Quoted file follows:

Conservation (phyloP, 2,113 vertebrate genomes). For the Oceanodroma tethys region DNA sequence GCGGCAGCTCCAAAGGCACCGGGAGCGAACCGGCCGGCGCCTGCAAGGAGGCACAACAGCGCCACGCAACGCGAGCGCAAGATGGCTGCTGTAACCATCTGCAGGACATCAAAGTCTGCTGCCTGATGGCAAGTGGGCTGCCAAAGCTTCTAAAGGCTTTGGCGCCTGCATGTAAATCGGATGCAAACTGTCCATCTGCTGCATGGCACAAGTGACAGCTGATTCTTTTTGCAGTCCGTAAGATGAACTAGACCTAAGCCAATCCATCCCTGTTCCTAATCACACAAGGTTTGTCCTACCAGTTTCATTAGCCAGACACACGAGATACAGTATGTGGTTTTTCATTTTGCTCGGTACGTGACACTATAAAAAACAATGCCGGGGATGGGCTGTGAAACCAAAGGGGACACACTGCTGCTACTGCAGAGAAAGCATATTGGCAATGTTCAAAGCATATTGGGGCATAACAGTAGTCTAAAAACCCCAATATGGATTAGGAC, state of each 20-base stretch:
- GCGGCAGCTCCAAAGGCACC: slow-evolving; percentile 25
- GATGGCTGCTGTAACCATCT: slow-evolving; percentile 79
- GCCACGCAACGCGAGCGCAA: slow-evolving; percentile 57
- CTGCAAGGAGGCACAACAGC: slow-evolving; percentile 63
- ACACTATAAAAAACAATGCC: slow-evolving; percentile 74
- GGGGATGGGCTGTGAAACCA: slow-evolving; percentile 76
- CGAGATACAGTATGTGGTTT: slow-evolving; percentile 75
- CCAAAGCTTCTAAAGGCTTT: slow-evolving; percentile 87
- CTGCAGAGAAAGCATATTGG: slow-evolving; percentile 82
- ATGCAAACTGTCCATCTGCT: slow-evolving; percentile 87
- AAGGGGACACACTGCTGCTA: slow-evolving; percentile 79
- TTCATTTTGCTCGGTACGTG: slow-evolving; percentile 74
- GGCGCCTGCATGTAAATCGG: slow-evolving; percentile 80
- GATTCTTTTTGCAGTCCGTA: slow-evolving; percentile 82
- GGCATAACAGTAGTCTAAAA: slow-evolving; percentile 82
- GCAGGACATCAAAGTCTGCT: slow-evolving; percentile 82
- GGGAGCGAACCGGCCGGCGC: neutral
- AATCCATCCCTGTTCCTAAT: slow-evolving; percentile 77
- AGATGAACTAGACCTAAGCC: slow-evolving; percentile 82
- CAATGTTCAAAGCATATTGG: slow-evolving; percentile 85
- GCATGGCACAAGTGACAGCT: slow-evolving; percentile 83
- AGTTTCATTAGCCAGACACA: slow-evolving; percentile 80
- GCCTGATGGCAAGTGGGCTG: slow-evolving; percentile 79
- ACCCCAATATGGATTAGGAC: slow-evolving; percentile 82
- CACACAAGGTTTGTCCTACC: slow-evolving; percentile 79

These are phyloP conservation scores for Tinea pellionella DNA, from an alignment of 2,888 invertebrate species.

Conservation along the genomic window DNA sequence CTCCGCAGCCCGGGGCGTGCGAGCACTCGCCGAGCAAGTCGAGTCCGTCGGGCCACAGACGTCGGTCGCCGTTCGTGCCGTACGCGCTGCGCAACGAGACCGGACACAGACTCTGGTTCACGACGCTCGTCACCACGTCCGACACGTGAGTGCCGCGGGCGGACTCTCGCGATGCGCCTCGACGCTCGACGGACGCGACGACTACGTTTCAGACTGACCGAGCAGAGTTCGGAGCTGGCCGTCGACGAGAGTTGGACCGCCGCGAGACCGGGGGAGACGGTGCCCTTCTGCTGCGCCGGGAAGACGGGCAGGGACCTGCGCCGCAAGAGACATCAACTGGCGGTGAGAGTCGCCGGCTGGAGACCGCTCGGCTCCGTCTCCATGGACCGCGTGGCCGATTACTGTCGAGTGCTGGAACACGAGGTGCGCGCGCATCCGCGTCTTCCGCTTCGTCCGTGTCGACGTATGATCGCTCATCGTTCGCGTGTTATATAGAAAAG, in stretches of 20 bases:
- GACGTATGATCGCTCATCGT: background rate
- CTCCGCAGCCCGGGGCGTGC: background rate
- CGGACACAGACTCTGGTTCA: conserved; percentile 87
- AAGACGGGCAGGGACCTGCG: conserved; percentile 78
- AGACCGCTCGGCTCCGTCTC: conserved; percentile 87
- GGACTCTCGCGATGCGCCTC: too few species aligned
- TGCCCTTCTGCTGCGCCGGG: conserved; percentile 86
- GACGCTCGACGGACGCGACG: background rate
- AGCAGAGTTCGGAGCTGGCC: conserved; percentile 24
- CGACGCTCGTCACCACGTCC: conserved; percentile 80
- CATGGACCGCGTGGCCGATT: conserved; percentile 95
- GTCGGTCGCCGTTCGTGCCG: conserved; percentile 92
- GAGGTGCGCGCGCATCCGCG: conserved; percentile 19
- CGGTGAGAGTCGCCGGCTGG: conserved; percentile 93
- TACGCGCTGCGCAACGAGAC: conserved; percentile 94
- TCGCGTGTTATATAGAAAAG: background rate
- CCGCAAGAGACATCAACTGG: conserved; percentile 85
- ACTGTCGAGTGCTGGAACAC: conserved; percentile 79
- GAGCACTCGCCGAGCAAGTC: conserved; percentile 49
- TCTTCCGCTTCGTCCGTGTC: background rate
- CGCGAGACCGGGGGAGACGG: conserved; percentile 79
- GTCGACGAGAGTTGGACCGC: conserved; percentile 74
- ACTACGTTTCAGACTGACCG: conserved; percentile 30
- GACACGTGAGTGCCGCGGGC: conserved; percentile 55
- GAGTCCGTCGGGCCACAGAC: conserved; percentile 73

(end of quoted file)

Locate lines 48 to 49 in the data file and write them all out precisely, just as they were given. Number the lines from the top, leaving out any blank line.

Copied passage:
- TCTTCCGCTTCGTCCGTGTC: background rate
- CGCGAGACCGGGGGAGACGG: conserved; percentile 79